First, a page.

"No Armenian," replied Talaat, "can be our friend after what we have done to them."


One day Talaat made what was perhaps the most astonishing request I had ever heard. The New York Life Insurance Company, and the Equitable Life of New York had for years done considerable business among the Armenians. The extent to which they insured their lives was merely another indication of their thrifty habits.

"I wish," Talaat now said, "that you would get the American life insurance companies to send us a complete list of their Armenian policy holders. They are practically all dead now and have left no heirs to collect the money. It, of course, all escheats to the state. The Government is the beneficiary now. Will you do so?"

his was almost too much, and I lost my temper. "You will get no such lists from me," I said, and got up and left him.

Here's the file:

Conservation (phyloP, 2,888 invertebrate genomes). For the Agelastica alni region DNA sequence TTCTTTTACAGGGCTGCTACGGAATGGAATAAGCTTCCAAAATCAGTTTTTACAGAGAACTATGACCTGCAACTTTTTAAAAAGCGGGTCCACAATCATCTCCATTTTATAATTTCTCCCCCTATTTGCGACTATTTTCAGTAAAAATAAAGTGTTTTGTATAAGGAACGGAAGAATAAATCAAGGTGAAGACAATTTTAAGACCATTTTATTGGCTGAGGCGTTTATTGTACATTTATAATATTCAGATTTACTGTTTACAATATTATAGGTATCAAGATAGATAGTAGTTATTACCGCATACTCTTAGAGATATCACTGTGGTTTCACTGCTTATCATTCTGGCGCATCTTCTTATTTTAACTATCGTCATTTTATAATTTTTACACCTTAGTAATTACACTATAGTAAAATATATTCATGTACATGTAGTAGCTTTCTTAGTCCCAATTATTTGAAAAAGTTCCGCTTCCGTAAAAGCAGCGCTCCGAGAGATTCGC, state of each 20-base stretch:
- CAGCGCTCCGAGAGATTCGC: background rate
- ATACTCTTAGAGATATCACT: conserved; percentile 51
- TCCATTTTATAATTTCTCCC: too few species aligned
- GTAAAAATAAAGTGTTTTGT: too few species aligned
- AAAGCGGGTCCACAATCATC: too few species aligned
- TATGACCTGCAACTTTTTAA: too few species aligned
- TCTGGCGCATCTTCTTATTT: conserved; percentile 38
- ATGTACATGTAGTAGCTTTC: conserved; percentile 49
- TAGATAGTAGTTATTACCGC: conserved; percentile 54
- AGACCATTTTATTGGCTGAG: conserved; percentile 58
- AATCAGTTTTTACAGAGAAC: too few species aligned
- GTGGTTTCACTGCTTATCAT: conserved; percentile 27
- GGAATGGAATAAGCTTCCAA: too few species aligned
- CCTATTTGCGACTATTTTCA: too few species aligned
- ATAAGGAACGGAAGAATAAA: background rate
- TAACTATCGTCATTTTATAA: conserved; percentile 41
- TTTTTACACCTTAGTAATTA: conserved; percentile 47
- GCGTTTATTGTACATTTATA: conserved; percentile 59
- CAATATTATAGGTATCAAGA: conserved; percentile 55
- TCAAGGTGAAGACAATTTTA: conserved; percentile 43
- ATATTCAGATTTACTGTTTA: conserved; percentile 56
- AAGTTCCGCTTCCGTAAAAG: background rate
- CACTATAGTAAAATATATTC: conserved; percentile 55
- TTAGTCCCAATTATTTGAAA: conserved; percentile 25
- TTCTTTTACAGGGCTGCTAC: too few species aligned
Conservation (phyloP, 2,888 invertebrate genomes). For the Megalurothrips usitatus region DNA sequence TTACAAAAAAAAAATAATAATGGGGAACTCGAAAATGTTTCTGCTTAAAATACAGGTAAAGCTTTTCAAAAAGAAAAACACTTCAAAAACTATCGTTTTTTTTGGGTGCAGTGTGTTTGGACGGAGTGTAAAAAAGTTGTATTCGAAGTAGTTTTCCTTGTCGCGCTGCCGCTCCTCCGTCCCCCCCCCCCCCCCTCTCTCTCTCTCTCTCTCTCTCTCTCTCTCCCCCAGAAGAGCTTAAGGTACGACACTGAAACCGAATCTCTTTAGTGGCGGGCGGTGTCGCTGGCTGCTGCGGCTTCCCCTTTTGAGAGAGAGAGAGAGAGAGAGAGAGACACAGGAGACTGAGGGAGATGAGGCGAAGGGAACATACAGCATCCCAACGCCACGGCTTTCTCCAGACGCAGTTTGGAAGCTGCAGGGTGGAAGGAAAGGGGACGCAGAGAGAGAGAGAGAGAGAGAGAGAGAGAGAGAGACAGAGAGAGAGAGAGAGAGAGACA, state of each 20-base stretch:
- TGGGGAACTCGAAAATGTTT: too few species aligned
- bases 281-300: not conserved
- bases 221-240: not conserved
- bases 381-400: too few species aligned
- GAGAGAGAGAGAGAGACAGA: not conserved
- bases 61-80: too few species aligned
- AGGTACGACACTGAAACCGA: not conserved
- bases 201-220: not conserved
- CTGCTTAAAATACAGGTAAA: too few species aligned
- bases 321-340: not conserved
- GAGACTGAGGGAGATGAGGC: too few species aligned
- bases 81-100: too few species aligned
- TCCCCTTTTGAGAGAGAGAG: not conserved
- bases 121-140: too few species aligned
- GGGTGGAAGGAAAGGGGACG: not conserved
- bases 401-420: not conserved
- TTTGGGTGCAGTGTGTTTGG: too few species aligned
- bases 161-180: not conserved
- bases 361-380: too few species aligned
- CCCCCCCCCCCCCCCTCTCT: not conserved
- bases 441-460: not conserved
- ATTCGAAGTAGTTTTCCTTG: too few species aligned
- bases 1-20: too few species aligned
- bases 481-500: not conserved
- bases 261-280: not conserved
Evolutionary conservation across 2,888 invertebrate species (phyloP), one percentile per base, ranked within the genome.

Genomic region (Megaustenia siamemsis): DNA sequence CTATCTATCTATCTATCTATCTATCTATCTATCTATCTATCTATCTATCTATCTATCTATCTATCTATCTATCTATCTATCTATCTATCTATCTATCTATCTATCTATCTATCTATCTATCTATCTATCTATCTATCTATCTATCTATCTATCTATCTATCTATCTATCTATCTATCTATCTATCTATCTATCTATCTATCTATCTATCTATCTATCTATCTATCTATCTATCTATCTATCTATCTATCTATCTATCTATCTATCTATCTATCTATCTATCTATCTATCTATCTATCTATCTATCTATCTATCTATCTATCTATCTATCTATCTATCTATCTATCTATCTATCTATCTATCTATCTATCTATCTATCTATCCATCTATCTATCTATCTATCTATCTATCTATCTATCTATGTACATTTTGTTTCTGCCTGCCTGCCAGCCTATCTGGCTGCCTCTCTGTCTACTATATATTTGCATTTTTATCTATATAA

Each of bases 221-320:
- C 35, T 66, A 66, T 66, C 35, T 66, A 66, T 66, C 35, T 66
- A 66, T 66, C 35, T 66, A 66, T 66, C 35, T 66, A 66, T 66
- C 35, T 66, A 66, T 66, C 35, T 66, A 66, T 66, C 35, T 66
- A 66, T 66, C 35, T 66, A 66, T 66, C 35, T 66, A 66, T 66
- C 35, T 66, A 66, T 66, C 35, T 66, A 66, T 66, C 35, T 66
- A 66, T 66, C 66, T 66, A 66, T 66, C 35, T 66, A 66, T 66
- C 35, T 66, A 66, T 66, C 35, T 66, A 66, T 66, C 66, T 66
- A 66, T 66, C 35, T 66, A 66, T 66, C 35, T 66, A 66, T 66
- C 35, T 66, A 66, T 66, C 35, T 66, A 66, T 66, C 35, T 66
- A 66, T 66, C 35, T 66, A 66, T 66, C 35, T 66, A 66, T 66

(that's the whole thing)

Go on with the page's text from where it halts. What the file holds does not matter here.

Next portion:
One other episode involving the Armenians stirred Talaat to one of his most ferocious moods. In the latter part of September, Mrs. Morgenthau left for America. The sufferings of the Armenians had greatly preyed upon her mind and she really left for home because she could not any longer endure to live in such a country. But she determined to make one last intercession for this poor people on her own account. Her way home took her through Bulgaria, and she had received an intimation that Queen Eleonore of that country would be glad to receive her. Perhaps it was Mrs. Morgenthau's well-known interest in social work that led to this invitation. The late Queen Eleonore was a high-minded woman, who had led a sad and lonely existence, and who was spending most of her time attempting to improve the condition of the poor in Bulgaria. She knew all about social work in American cities, and a few years before she had made all her plans to visit the United States in order to study our settlements at first hand. At the time of Mrs. Morgenthau's visit the Queen had two American nurses from the Henry Street Settlement of New York, instructing a group of Bulgarian girls in the methods of the American Red Cross.